When creating a Quality Management System (QMS) using the requirements of ISO 9001:2015, you will find that corrective action is one of the key elements to a good QMS. In fact, this was so important that the previous version of ISO 9001 included corrective action as one of only six mandatory documented procedures. Considering how important this process is to the success of a good Quality Management System, RCMRD invited Top Quest consultants to educate staff on making corrective actions work to RCMRD's benefit. RCMRD holds ISO 9001:2015 accreditation.
This was a one-day training at RCMRD attended by all staff with Ms. Stellah Otaro from Top Quest Consultants facilitating the discussions. She started the day saying, "If you have identified that a problem is more serious than one simple non-conformance, and you need to perform corrective action to prevent the problem from happening again, you will want to use a systematic process to ensure you do not miss anything – such as the Seven Steps for Corrective and Preventive Actions to support Continual Improvement. In a corrective action process, it is critical that you do not just try to fix the easy-to-see causes; instead, you need to look deeper into the cause of the problem to find the root cause so that you can correct this." She kicked off discussions by going defining what a root cause is, conformity, approaches to problems and analysis techniques to help solve these problems. These topics were designed to make sure that a. auditors in the room were given the needed skills to analyze auditee creative action and root cause for accuracy, relevancy and completeness for improving the auditees system and have a positive impact on the organization;b. The participants should be able to understand the root cause analysis and c. To give the participants an understanding of the steps used in identifying root cause if problems.
Ms. Otaro touched on the cost of quality, the cost of non-conformities looking at organizational sources, internal parties source and customer source. She further stated that most problems are only looked at from one point of view thus eliminating any chances of full analysis of the problem which results in the reoccurrence of the same problem.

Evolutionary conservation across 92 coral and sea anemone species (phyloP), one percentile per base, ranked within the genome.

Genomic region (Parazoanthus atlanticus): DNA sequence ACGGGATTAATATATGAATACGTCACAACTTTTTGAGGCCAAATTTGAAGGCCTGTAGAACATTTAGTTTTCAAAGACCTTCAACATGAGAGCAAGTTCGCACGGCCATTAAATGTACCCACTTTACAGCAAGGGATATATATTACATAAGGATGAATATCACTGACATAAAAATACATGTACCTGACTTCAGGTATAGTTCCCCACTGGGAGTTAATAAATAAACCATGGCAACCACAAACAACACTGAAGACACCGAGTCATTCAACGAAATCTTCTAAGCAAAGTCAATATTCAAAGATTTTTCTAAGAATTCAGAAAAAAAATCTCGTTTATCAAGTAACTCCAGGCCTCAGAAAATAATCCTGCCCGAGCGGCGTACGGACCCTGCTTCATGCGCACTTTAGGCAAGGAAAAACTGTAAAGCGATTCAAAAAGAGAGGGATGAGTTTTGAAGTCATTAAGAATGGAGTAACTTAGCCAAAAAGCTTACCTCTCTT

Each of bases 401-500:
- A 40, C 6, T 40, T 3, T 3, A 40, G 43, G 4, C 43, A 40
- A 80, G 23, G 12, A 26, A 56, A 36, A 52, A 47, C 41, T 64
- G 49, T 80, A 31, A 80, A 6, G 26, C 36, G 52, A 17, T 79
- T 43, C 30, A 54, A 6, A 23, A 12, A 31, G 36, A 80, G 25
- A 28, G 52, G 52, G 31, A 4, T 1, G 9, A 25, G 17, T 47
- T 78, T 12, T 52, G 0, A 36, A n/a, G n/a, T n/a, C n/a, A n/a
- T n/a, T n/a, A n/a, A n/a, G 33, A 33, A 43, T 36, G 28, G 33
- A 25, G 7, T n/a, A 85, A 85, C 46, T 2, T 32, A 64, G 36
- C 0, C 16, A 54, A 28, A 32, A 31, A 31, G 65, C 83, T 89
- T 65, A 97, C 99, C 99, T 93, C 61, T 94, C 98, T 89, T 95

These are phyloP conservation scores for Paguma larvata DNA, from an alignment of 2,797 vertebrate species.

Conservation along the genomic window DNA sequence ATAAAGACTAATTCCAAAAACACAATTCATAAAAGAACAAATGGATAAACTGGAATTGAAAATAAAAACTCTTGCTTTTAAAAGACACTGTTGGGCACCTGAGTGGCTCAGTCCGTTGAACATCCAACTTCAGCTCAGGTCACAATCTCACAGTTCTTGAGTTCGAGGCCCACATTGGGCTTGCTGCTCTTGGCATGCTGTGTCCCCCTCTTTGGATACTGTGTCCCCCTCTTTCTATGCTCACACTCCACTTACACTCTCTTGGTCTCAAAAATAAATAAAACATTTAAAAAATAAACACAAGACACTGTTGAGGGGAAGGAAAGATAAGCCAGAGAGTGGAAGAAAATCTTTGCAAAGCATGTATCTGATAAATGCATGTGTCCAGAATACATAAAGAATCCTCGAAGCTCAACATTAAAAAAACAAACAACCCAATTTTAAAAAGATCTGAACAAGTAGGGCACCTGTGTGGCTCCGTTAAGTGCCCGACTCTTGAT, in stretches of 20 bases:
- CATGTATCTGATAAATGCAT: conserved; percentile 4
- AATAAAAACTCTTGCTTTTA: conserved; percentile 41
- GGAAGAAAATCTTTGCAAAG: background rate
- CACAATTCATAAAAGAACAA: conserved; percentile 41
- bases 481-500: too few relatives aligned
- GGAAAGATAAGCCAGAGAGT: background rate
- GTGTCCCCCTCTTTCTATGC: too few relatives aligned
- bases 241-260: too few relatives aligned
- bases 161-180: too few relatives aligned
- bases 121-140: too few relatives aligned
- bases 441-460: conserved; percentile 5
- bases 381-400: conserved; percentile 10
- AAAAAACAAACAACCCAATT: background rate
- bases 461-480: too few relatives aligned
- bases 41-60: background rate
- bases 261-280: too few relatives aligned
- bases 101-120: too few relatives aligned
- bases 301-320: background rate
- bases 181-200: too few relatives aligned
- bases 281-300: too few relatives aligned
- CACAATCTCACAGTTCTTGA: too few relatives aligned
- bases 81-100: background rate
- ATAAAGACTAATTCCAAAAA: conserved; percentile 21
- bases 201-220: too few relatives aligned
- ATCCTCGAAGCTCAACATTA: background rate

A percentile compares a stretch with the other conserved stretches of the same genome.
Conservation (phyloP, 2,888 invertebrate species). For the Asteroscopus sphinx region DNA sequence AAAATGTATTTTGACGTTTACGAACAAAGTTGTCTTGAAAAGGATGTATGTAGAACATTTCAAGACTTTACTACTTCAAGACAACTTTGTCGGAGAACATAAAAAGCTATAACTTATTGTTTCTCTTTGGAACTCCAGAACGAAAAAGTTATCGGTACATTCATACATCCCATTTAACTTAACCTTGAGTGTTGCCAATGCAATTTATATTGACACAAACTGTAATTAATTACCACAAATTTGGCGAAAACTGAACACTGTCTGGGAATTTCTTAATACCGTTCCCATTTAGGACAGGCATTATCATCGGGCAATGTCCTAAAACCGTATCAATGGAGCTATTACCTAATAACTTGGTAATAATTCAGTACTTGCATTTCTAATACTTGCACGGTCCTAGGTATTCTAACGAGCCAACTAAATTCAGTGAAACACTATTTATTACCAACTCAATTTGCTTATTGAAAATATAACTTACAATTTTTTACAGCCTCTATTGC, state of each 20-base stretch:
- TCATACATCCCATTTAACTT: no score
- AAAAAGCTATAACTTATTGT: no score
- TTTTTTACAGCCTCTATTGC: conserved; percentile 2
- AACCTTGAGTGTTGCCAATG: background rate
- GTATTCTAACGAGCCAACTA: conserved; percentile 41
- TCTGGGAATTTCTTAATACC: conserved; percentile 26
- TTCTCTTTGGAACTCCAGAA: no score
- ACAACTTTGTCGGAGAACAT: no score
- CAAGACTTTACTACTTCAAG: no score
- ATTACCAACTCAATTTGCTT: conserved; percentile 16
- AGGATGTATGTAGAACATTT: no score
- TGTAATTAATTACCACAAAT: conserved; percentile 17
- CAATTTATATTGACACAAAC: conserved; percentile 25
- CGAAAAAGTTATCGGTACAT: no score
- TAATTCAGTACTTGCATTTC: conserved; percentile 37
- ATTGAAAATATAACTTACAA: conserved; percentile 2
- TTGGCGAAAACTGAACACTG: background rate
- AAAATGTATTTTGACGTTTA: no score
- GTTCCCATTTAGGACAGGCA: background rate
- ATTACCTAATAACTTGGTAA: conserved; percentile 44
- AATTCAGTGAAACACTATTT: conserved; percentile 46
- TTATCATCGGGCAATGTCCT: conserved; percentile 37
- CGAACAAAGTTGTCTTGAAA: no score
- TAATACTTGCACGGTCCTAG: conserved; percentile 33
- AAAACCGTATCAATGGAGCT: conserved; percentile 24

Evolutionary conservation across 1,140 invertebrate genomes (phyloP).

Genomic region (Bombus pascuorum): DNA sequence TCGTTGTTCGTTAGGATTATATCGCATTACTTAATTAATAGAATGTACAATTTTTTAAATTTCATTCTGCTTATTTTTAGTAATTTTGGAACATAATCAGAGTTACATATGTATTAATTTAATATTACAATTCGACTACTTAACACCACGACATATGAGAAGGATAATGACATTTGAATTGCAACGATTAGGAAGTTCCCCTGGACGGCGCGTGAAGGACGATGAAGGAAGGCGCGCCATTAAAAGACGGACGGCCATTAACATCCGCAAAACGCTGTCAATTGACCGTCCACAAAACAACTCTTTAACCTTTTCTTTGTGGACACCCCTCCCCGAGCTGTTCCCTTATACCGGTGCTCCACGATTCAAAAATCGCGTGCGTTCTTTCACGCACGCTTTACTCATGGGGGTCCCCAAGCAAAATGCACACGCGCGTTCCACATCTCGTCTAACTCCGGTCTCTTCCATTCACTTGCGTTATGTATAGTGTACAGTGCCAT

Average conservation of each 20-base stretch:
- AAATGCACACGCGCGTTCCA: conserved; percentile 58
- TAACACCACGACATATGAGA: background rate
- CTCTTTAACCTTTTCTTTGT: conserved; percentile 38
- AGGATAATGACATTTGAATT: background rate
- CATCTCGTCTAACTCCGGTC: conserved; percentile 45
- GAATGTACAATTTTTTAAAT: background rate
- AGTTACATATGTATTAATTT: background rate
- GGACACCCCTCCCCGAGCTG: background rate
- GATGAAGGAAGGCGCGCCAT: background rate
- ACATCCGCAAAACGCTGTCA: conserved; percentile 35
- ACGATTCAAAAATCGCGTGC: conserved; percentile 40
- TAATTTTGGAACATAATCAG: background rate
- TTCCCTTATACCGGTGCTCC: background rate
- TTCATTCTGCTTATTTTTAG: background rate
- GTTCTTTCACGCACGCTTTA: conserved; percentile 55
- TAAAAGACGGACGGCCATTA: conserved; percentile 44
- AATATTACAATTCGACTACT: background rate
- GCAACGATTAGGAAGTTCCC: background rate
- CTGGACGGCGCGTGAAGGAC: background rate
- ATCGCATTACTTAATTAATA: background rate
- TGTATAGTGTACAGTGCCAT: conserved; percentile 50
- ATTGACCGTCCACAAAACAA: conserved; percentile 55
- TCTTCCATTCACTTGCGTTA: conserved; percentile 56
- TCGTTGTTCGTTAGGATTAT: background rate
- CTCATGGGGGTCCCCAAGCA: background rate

Staff were put in hypothetical situations, with Ms. Otaro dividing the trainees into three groups for the main purpose of evaluating how they understood the concepts as presented. To do this, she gave them two situational questions of which the three groups were to use the following elements to answer them: Source of requirement; Requirement; Source of finding and Finding. After the group work, the various groups concluded that some problems could be traced to external auditors, all reference materials should be in the library and if you want to identify a non-conformity, you should link it to a requirement. She told staff that, "Only when you find and correct the root cause of a problem will you truly ensure that the non-conformance does not happen again." Ms. Otara advised that as an Organization, RCMRD should have a service charter.
The third and final session was used to practically solve a problem using the pareto chart, fishbone analysis and the five 5 why analysis that asks the why question until you come up with a conclusion to the problems. By performing exercises and group discussions, attendees developed a hands-on understanding that would facilitate the implementation of good corrective actions within the organization.The Root Cause Analysis and Corrective Action training course teaches valuable root cause analysis tools essential to problem solving, as well as the methodology to address corrective actions. The course provides a firm understanding of the process by which employees can find the underlying causes of problems that impact many organizations’ operations and profitability.
The training ended the facilitator commending the staff for having been active throughout he day especially when discussing their problems in detail. The RCMRD Management and the Deputy MR noting that the material was presented in a way that didn't overwhelm - "which is difficult because there's so much material. The instructor made sure everyone was clear before moving on and encouraged group dialogue, discussion and questions which enhanced the class."